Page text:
Can antihistamines cause rebound congestion?

Oral decongestants do not cause rebound congestion but are not as effective as topical formulations. Agents that combine an oral decongestant, usually pseudoephedrine, with an antihistamine are frequently used for the treatment of acute and chronic rhinitis due to a variety of causes.

Do antihistamines make congestion worse?

Forceful blowing can irritate the nasal passages and propel bacteria-laden mucus back up into your sinuses. Avoid antihistamines unless prescribed. Antihistamines make mucus thick and hard to drain. Be careful with decongestants.

What drugs cause rebound congestion?

Rhinitis medicamentosa (RM), also known as rebound rhinitis, is a condition characterized by nasal congestion that is triggered by the overuse of topical vasoconstrictive medications, most notably intranasal decongestants; recreational use of intranasal cocaine may also cause a similar condition.

Can antihistamines cause sinus problems?

Antihistamines and decongestants may dry out the mucous membranes in your nose and sinuses and slow the movement of the cilia (the tiny hairs that line the nose, sinuses, and the air passages inside the lungs and that remove irritants). This can make mucus thicker, adding to drainage problems.

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How do I stop rebound congestion?

Rebound congestion treatment

“One can use a nasal steroid (such as Flonase) to help limit the symptoms while the body recovers. In severe cases, an oral steroid can be prescribed, which may help.” Dr. Gels adds that saline spray might help to reduce the inflammation.

Is it safe to take antihistamine and decongestant together?

If your nose and sinuses are stuffed up, a decongestant may help. You can use it alone or combine it with an antihistamine. Remember, though, it can increase your heart rate and may cause anxiety or make it hard to fall asleep. If you have a runny nose or sneezing, try an antihistamine.

Do antihistamines help with nasal congestion?

While antihistamines can’t block every allergy symptom, they’re particularly effective at preventing nasal congestion and helping some of those uncomfortable symptoms ebb away.

How long does rebound congestion last?

And if you continue to use your nasal spray, this congestion can last for weeks or even months. There isn’t a test to formally diagnose rebound congestion. But if rhinitis medicamentosa is to blame, your symptoms should improve after you stop using the medication.

Is rebound congestion permanent?

The swelling of the nasal passages caused by rebound congestion may eventually result in permanent turbinate hypertrophy, which may block nasal breathing until surgically removed.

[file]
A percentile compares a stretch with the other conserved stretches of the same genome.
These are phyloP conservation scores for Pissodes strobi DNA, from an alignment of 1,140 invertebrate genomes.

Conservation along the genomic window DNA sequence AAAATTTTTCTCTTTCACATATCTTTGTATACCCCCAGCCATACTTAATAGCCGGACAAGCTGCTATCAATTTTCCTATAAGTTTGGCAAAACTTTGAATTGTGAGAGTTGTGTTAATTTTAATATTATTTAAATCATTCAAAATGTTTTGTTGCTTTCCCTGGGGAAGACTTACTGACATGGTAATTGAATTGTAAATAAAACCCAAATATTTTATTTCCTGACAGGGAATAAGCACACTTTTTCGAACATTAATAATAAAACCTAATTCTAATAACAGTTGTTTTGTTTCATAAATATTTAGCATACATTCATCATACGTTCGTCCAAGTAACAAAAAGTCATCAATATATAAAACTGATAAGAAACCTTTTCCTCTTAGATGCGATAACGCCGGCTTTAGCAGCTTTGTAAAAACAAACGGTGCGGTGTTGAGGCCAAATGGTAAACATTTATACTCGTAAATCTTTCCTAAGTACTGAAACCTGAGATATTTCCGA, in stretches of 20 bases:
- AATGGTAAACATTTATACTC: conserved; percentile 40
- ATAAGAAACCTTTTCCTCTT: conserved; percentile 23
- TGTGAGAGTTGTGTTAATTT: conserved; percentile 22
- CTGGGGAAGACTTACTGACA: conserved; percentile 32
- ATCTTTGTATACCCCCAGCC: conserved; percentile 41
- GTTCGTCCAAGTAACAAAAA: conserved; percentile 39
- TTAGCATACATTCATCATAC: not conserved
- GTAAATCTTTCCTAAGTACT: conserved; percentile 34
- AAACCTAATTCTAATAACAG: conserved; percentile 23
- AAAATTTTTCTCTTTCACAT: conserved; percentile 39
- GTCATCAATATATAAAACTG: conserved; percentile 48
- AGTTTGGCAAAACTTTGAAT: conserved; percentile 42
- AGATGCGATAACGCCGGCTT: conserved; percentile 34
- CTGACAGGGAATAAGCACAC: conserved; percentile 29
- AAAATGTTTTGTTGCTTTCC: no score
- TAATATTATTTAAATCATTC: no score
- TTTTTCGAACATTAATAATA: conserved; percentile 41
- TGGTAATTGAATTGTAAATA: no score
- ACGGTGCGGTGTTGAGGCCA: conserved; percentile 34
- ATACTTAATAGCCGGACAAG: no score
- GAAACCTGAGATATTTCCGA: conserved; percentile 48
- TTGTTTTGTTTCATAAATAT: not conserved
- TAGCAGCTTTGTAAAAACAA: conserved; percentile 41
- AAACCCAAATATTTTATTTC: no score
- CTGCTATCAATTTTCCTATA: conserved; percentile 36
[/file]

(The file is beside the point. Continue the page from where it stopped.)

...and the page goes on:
How long does it take rhinitis Medicamentosa to go away?

Periods for recovery were as follows: 3 days in 19 cases (61.3%) and 1 week in 25 cases (80.6%). Duration of drug use did not correlate with the period required for recovery; therefore, these results suggest that patients with long-term drug use are able to improve quickly.

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Do Antihistamines dry out your sinuses?

Antihistamines and decongestants

Over-the-counter and prescription medications formulated to dry out excess mucus also tend to dry out the nasal passages and sinus tissues. Antihistamines and decongestants are the medications that most commonly cause this problem.

Which antihistamine is best for nasal congestion?

Antihistamines

  • Cetirizine (Zyrtec)
  • Chlorpheniramine (Chlor-Trimeton)
  • Clemastine (Tavist)
  • Desloratadine (Clarinex)
  • Diphenhydramine (Benadryl)
  • Fexofenadine (Allegra)
  • Loratadine (Claritin)

What will dry up sinuses?

“Decongestants dry up the mucus that collects in the back of the throat as a result of the infection. Expectorants melt the mucus.” Look for over-the-counter decongestants that contain pseudoephedrine or phenylephrine, such as Sudafed.

How should I sleep with nasal congestion?

To sleep with a stuffy nose, you should be propped up on your back with a pillow to help the mucus drain out. You should avoid sleeping on your side, since it may make one or both nostrils even more congested.

Why can’t you use nasal spray for more than 3 days?

Decongestant nasal sprays (DNSs) provide immediate relief by shrinking swollen blood vessels in your nasal passages. This reduces the inflammation and helps you breathe easier. DNSs are supposed to be used for a maximum of three days. If you use them longer than that, they can cause rebound congestion.

How does rebound congestion occur?

Rebound congestion is a constant nasal stuffiness (congestion) that develops from the overuse of nasal sprays (or drops or gels) that contain a decongestant medicine. This type of congestion occurs even when a person is not experiencing allergies or other cold-like symptoms.

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